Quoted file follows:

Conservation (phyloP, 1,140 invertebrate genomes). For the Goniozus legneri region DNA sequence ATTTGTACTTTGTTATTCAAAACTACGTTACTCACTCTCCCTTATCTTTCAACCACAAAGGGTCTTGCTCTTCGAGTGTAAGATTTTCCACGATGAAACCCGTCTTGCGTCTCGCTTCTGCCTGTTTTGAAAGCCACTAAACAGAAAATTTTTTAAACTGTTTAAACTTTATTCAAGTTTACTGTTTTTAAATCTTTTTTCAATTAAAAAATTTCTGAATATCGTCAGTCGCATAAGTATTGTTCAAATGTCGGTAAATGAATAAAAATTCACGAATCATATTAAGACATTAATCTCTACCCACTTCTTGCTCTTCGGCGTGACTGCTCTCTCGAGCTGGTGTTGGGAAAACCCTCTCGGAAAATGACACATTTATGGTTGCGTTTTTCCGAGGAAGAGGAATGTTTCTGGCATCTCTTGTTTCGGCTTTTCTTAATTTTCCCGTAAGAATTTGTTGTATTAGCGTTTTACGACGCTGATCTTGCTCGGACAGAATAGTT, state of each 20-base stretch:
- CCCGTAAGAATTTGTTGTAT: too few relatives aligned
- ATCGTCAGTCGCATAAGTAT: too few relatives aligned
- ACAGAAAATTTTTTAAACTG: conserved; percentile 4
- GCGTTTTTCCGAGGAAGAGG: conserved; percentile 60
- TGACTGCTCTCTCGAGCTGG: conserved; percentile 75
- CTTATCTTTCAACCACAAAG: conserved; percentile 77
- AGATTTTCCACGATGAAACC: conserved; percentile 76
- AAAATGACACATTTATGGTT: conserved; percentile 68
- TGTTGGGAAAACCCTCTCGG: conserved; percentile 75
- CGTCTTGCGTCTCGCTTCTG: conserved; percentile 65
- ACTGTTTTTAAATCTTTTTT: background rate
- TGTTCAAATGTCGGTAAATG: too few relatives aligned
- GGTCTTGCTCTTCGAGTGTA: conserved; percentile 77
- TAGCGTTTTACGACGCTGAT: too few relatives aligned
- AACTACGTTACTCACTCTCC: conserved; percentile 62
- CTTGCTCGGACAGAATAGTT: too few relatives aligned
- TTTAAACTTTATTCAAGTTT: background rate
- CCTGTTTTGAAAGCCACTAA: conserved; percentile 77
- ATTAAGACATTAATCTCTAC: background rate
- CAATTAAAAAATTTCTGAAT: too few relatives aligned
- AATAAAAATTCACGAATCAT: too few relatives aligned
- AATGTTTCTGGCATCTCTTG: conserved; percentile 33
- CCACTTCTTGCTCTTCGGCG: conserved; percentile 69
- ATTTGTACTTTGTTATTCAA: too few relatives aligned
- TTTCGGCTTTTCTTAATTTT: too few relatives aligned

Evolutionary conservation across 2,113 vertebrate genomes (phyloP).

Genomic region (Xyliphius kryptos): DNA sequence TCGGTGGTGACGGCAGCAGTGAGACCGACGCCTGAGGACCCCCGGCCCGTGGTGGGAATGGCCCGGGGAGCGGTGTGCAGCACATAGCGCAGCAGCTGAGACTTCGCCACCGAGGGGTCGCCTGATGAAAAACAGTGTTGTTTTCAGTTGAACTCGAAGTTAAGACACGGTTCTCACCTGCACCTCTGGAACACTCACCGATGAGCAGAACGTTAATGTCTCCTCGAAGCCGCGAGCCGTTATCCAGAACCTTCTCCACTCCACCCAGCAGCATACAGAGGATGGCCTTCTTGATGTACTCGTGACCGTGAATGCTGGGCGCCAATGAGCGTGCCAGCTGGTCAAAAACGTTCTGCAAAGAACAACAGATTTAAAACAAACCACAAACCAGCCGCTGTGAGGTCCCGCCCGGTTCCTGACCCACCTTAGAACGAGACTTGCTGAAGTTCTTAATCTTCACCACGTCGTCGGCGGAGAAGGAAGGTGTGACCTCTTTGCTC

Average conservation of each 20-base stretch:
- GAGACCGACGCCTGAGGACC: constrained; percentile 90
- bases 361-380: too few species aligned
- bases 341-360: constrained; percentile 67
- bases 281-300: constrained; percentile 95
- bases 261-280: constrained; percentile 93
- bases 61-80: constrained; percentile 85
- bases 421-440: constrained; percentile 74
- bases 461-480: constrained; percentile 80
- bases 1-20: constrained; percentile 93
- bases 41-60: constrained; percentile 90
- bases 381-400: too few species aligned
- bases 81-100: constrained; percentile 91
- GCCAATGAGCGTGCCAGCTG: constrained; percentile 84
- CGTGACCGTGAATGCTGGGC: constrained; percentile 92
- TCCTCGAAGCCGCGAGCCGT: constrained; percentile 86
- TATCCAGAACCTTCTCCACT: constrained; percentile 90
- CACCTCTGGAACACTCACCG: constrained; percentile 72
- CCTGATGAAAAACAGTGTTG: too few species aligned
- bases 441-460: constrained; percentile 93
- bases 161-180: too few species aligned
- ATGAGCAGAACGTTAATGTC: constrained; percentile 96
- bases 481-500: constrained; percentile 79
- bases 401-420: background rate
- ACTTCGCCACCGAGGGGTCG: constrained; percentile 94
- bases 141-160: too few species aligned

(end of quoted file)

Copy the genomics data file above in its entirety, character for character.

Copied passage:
Conservation (phyloP, 1,140 invertebrate genomes). For the Goniozus legneri region DNA sequence ATTTGTACTTTGTTATTCAAAACTACGTTACTCACTCTCCCTTATCTTTCAACCACAAAGGGTCTTGCTCTTCGAGTGTAAGATTTTCCACGATGAAACCCGTCTTGCGTCTCGCTTCTGCCTGTTTTGAAAGCCACTAAACAGAAAATTTTTTAAACTGTTTAAACTTTATTCAAGTTTACTGTTTTTAAATCTTTTTTCAATTAAAAAATTTCTGAATATCGTCAGTCGCATAAGTATTGTTCAAATGTCGGTAAATGAATAAAAATTCACGAATCATATTAAGACATTAATCTCTACCCACTTCTTGCTCTTCGGCGTGACTGCTCTCTCGAGCTGGTGTTGGGAAAACCCTCTCGGAAAATGACACATTTATGGTTGCGTTTTTCCGAGGAAGAGGAATGTTTCTGGCATCTCTTGTTTCGGCTTTTCTTAATTTTCCCGTAAGAATTTGTTGTATTAGCGTTTTACGACGCTGATCTTGCTCGGACAGAATAGTT, state of each 20-base stretch:
- CCCGTAAGAATTTGTTGTAT: too few relatives aligned
- ATCGTCAGTCGCATAAGTAT: too few relatives aligned
- ACAGAAAATTTTTTAAACTG: conserved; percentile 4
- GCGTTTTTCCGAGGAAGAGG: conserved; percentile 60
- TGACTGCTCTCTCGAGCTGG: conserved; percentile 75
- CTTATCTTTCAACCACAAAG: conserved; percentile 77
- AGATTTTCCACGATGAAACC: conserved; percentile 76
- AAAATGACACATTTATGGTT: conserved; percentile 68
- TGTTGGGAAAACCCTCTCGG: conserved; percentile 75
- CGTCTTGCGTCTCGCTTCTG: conserved; percentile 65
- ACTGTTTTTAAATCTTTTTT: background rate
- TGTTCAAATGTCGGTAAATG: too few relatives aligned
- GGTCTTGCTCTTCGAGTGTA: conserved; percentile 77
- TAGCGTTTTACGACGCTGAT: too few relatives aligned
- AACTACGTTACTCACTCTCC: conserved; percentile 62
- CTTGCTCGGACAGAATAGTT: too few relatives aligned
- TTTAAACTTTATTCAAGTTT: background rate
- CCTGTTTTGAAAGCCACTAA: conserved; percentile 77
- ATTAAGACATTAATCTCTAC: background rate
- CAATTAAAAAATTTCTGAAT: too few relatives aligned
- AATAAAAATTCACGAATCAT: too few relatives aligned
- AATGTTTCTGGCATCTCTTG: conserved; percentile 33
- CCACTTCTTGCTCTTCGGCG: conserved; percentile 69
- ATTTGTACTTTGTTATTCAA: too few relatives aligned
- TTTCGGCTTTTCTTAATTTT: too few relatives aligned

Evolutionary conservation across 2,113 vertebrate genomes (phyloP).

Genomic region (Xyliphius kryptos): DNA sequence TCGGTGGTGACGGCAGCAGTGAGACCGACGCCTGAGGACCCCCGGCCCGTGGTGGGAATGGCCCGGGGAGCGGTGTGCAGCACATAGCGCAGCAGCTGAGACTTCGCCACCGAGGGGTCGCCTGATGAAAAACAGTGTTGTTTTCAGTTGAACTCGAAGTTAAGACACGGTTCTCACCTGCACCTCTGGAACACTCACCGATGAGCAGAACGTTAATGTCTCCTCGAAGCCGCGAGCCGTTATCCAGAACCTTCTCCACTCCACCCAGCAGCATACAGAGGATGGCCTTCTTGATGTACTCGTGACCGTGAATGCTGGGCGCCAATGAGCGTGCCAGCTGGTCAAAAACGTTCTGCAAAGAACAACAGATTTAAAACAAACCACAAACCAGCCGCTGTGAGGTCCCGCCCGGTTCCTGACCCACCTTAGAACGAGACTTGCTGAAGTTCTTAATCTTCACCACGTCGTCGGCGGAGAAGGAAGGTGTGACCTCTTTGCTC

Average conservation of each 20-base stretch:
- GAGACCGACGCCTGAGGACC: constrained; percentile 90
- bases 361-380: too few species aligned
- bases 341-360: constrained; percentile 67
- bases 281-300: constrained; percentile 95
- bases 261-280: constrained; percentile 93
- bases 61-80: constrained; percentile 85
- bases 421-440: constrained; percentile 74
- bases 461-480: constrained; percentile 80
- bases 1-20: constrained; percentile 93
- bases 41-60: constrained; percentile 90
- bases 381-400: too few species aligned
- bases 81-100: constrained; percentile 91
- GCCAATGAGCGTGCCAGCTG: constrained; percentile 84
- CGTGACCGTGAATGCTGGGC: constrained; percentile 92
- TCCTCGAAGCCGCGAGCCGT: constrained; percentile 86
- TATCCAGAACCTTCTCCACT: constrained; percentile 90
- CACCTCTGGAACACTCACCG: constrained; percentile 72
- CCTGATGAAAAACAGTGTTG: too few species aligned
- bases 441-460: constrained; percentile 93
- bases 161-180: too few species aligned
- ATGAGCAGAACGTTAATGTC: constrained; percentile 96
- bases 481-500: constrained; percentile 79
- bases 401-420: background rate
- ACTTCGCCACCGAGGGGTCG: constrained; percentile 94
- bases 141-160: too few species aligned